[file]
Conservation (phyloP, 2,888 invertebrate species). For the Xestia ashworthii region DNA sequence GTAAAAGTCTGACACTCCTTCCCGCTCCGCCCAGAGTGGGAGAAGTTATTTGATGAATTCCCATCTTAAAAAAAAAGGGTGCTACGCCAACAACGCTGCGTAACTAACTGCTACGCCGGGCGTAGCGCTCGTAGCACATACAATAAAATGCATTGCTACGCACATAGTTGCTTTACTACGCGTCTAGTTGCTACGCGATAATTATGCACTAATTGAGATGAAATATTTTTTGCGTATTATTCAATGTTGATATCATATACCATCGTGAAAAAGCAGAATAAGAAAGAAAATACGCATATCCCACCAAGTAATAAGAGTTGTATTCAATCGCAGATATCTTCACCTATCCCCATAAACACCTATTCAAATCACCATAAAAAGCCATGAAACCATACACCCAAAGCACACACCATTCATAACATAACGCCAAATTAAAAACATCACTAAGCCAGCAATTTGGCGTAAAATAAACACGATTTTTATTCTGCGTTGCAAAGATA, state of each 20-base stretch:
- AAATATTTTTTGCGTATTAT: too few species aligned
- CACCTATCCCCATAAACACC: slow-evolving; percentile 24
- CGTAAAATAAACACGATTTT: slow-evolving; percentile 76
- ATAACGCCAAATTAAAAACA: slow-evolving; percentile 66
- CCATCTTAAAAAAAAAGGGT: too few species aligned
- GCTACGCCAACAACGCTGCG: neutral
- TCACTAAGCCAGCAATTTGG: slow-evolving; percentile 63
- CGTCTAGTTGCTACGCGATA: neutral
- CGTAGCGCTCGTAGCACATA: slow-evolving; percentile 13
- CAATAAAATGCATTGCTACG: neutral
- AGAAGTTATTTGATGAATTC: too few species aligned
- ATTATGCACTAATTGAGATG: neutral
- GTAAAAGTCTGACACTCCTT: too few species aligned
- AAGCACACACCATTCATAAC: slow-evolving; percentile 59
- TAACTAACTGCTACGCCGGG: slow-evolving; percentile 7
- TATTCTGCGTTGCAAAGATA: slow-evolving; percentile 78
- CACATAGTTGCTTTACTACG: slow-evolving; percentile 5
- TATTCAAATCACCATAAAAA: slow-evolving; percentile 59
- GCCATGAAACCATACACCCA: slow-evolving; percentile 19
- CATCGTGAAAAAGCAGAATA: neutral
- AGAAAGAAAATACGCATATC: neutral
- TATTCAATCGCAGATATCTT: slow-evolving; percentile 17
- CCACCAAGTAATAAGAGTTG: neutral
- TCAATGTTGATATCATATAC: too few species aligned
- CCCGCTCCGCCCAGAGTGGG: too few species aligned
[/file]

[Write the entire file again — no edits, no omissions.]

Conservation (phyloP, 2,888 invertebrate species). For the Xestia ashworthii region DNA sequence GTAAAAGTCTGACACTCCTTCCCGCTCCGCCCAGAGTGGGAGAAGTTATTTGATGAATTCCCATCTTAAAAAAAAAGGGTGCTACGCCAACAACGCTGCGTAACTAACTGCTACGCCGGGCGTAGCGCTCGTAGCACATACAATAAAATGCATTGCTACGCACATAGTTGCTTTACTACGCGTCTAGTTGCTACGCGATAATTATGCACTAATTGAGATGAAATATTTTTTGCGTATTATTCAATGTTGATATCATATACCATCGTGAAAAAGCAGAATAAGAAAGAAAATACGCATATCCCACCAAGTAATAAGAGTTGTATTCAATCGCAGATATCTTCACCTATCCCCATAAACACCTATTCAAATCACCATAAAAAGCCATGAAACCATACACCCAAAGCACACACCATTCATAACATAACGCCAAATTAAAAACATCACTAAGCCAGCAATTTGGCGTAAAATAAACACGATTTTTATTCTGCGTTGCAAAGATA, state of each 20-base stretch:
- AAATATTTTTTGCGTATTAT: too few species aligned
- CACCTATCCCCATAAACACC: slow-evolving; percentile 24
- CGTAAAATAAACACGATTTT: slow-evolving; percentile 76
- ATAACGCCAAATTAAAAACA: slow-evolving; percentile 66
- CCATCTTAAAAAAAAAGGGT: too few species aligned
- GCTACGCCAACAACGCTGCG: neutral
- TCACTAAGCCAGCAATTTGG: slow-evolving; percentile 63
- CGTCTAGTTGCTACGCGATA: neutral
- CGTAGCGCTCGTAGCACATA: slow-evolving; percentile 13
- CAATAAAATGCATTGCTACG: neutral
- AGAAGTTATTTGATGAATTC: too few species aligned
- ATTATGCACTAATTGAGATG: neutral
- GTAAAAGTCTGACACTCCTT: too few species aligned
- AAGCACACACCATTCATAAC: slow-evolving; percentile 59
- TAACTAACTGCTACGCCGGG: slow-evolving; percentile 7
- TATTCTGCGTTGCAAAGATA: slow-evolving; percentile 78
- CACATAGTTGCTTTACTACG: slow-evolving; percentile 5
- TATTCAAATCACCATAAAAA: slow-evolving; percentile 59
- GCCATGAAACCATACACCCA: slow-evolving; percentile 19
- CATCGTGAAAAAGCAGAATA: neutral
- AGAAAGAAAATACGCATATC: neutral
- TATTCAATCGCAGATATCTT: slow-evolving; percentile 17
- CCACCAAGTAATAAGAGTTG: neutral
- TCAATGTTGATATCATATAC: too few species aligned
- CCCGCTCCGCCCAGAGTGGG: too few species aligned